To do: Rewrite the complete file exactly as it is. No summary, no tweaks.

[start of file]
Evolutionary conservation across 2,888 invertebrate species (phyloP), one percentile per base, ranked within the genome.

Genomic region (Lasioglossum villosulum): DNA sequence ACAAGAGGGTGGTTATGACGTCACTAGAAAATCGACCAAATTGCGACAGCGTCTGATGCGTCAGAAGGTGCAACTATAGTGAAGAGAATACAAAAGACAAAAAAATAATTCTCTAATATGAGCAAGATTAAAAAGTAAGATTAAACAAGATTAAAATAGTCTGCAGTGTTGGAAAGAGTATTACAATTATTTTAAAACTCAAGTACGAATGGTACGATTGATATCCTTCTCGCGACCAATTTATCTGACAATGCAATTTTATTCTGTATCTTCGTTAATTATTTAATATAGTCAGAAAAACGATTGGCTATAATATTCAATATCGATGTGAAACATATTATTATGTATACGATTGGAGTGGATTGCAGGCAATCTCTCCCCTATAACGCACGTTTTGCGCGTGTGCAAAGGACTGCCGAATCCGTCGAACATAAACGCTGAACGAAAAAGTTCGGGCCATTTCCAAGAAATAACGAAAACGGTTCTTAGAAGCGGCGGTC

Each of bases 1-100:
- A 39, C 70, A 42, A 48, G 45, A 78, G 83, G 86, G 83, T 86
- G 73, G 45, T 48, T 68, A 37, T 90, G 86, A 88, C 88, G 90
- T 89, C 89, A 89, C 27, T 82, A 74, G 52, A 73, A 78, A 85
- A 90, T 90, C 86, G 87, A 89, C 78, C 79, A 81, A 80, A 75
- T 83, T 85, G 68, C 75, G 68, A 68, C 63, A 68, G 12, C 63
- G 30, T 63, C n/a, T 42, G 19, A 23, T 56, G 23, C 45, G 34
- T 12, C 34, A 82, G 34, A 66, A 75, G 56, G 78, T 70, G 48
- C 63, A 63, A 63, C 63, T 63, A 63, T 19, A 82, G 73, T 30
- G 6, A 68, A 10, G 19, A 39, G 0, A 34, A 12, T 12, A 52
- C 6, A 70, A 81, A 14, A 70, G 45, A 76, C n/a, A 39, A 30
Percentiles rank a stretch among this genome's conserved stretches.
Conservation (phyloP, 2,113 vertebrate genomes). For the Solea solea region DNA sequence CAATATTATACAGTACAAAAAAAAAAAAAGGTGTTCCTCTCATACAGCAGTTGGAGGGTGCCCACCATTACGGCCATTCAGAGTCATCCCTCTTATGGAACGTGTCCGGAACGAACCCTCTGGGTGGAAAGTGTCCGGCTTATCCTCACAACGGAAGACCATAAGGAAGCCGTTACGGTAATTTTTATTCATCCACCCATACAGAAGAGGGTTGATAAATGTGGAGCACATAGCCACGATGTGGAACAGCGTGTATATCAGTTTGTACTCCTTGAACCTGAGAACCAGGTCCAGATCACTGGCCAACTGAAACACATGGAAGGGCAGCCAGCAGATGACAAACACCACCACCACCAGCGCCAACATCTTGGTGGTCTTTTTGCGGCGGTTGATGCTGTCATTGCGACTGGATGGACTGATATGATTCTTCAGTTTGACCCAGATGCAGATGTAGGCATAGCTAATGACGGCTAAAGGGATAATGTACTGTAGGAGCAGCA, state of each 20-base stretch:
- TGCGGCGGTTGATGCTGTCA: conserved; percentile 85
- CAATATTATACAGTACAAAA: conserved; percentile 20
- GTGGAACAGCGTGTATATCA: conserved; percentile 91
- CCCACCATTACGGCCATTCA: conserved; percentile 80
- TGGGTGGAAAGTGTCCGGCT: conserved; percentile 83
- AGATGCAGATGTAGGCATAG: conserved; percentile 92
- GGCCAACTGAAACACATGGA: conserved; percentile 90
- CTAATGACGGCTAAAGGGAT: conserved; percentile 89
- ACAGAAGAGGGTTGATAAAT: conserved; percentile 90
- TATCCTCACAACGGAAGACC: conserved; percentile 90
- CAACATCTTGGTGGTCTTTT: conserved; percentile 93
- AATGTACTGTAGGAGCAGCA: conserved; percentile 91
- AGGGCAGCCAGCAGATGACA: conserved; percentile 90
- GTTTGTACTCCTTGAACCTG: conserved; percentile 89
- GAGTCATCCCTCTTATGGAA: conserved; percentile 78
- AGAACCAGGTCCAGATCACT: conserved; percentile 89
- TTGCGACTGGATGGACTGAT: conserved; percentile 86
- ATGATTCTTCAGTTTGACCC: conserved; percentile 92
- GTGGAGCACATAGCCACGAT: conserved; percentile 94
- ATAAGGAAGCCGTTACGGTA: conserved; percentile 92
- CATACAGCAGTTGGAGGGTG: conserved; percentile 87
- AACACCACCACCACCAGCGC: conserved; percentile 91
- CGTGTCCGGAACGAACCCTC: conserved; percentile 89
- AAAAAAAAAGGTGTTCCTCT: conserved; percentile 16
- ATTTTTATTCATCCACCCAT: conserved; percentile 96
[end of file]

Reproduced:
Evolutionary conservation across 2,888 invertebrate species (phyloP), one percentile per base, ranked within the genome.

Genomic region (Lasioglossum villosulum): DNA sequence ACAAGAGGGTGGTTATGACGTCACTAGAAAATCGACCAAATTGCGACAGCGTCTGATGCGTCAGAAGGTGCAACTATAGTGAAGAGAATACAAAAGACAAAAAAATAATTCTCTAATATGAGCAAGATTAAAAAGTAAGATTAAACAAGATTAAAATAGTCTGCAGTGTTGGAAAGAGTATTACAATTATTTTAAAACTCAAGTACGAATGGTACGATTGATATCCTTCTCGCGACCAATTTATCTGACAATGCAATTTTATTCTGTATCTTCGTTAATTATTTAATATAGTCAGAAAAACGATTGGCTATAATATTCAATATCGATGTGAAACATATTATTATGTATACGATTGGAGTGGATTGCAGGCAATCTCTCCCCTATAACGCACGTTTTGCGCGTGTGCAAAGGACTGCCGAATCCGTCGAACATAAACGCTGAACGAAAAAGTTCGGGCCATTTCCAAGAAATAACGAAAACGGTTCTTAGAAGCGGCGGTC

Each of bases 1-100:
- A 39, C 70, A 42, A 48, G 45, A 78, G 83, G 86, G 83, T 86
- G 73, G 45, T 48, T 68, A 37, T 90, G 86, A 88, C 88, G 90
- T 89, C 89, A 89, C 27, T 82, A 74, G 52, A 73, A 78, A 85
- A 90, T 90, C 86, G 87, A 89, C 78, C 79, A 81, A 80, A 75
- T 83, T 85, G 68, C 75, G 68, A 68, C 63, A 68, G 12, C 63
- G 30, T 63, C n/a, T 42, G 19, A 23, T 56, G 23, C 45, G 34
- T 12, C 34, A 82, G 34, A 66, A 75, G 56, G 78, T 70, G 48
- C 63, A 63, A 63, C 63, T 63, A 63, T 19, A 82, G 73, T 30
- G 6, A 68, A 10, G 19, A 39, G 0, A 34, A 12, T 12, A 52
- C 6, A 70, A 81, A 14, A 70, G 45, A 76, C n/a, A 39, A 30
Percentiles rank a stretch among this genome's conserved stretches.
Conservation (phyloP, 2,113 vertebrate genomes). For the Solea solea region DNA sequence CAATATTATACAGTACAAAAAAAAAAAAAGGTGTTCCTCTCATACAGCAGTTGGAGGGTGCCCACCATTACGGCCATTCAGAGTCATCCCTCTTATGGAACGTGTCCGGAACGAACCCTCTGGGTGGAAAGTGTCCGGCTTATCCTCACAACGGAAGACCATAAGGAAGCCGTTACGGTAATTTTTATTCATCCACCCATACAGAAGAGGGTTGATAAATGTGGAGCACATAGCCACGATGTGGAACAGCGTGTATATCAGTTTGTACTCCTTGAACCTGAGAACCAGGTCCAGATCACTGGCCAACTGAAACACATGGAAGGGCAGCCAGCAGATGACAAACACCACCACCACCAGCGCCAACATCTTGGTGGTCTTTTTGCGGCGGTTGATGCTGTCATTGCGACTGGATGGACTGATATGATTCTTCAGTTTGACCCAGATGCAGATGTAGGCATAGCTAATGACGGCTAAAGGGATAATGTACTGTAGGAGCAGCA, state of each 20-base stretch:
- TGCGGCGGTTGATGCTGTCA: conserved; percentile 85
- CAATATTATACAGTACAAAA: conserved; percentile 20
- GTGGAACAGCGTGTATATCA: conserved; percentile 91
- CCCACCATTACGGCCATTCA: conserved; percentile 80
- TGGGTGGAAAGTGTCCGGCT: conserved; percentile 83
- AGATGCAGATGTAGGCATAG: conserved; percentile 92
- GGCCAACTGAAACACATGGA: conserved; percentile 90
- CTAATGACGGCTAAAGGGAT: conserved; percentile 89
- ACAGAAGAGGGTTGATAAAT: conserved; percentile 90
- TATCCTCACAACGGAAGACC: conserved; percentile 90
- CAACATCTTGGTGGTCTTTT: conserved; percentile 93
- AATGTACTGTAGGAGCAGCA: conserved; percentile 91
- AGGGCAGCCAGCAGATGACA: conserved; percentile 90
- GTTTGTACTCCTTGAACCTG: conserved; percentile 89
- GAGTCATCCCTCTTATGGAA: conserved; percentile 78
- AGAACCAGGTCCAGATCACT: conserved; percentile 89
- TTGCGACTGGATGGACTGAT: conserved; percentile 86
- ATGATTCTTCAGTTTGACCC: conserved; percentile 92
- GTGGAGCACATAGCCACGAT: conserved; percentile 94
- ATAAGGAAGCCGTTACGGTA: conserved; percentile 92
- CATACAGCAGTTGGAGGGTG: conserved; percentile 87
- AACACCACCACCACCAGCGC: conserved; percentile 91
- CGTGTCCGGAACGAACCCTC: conserved; percentile 89
- AAAAAAAAAGGTGTTCCTCT: conserved; percentile 16
- ATTTTTATTCATCCACCCAT: conserved; percentile 96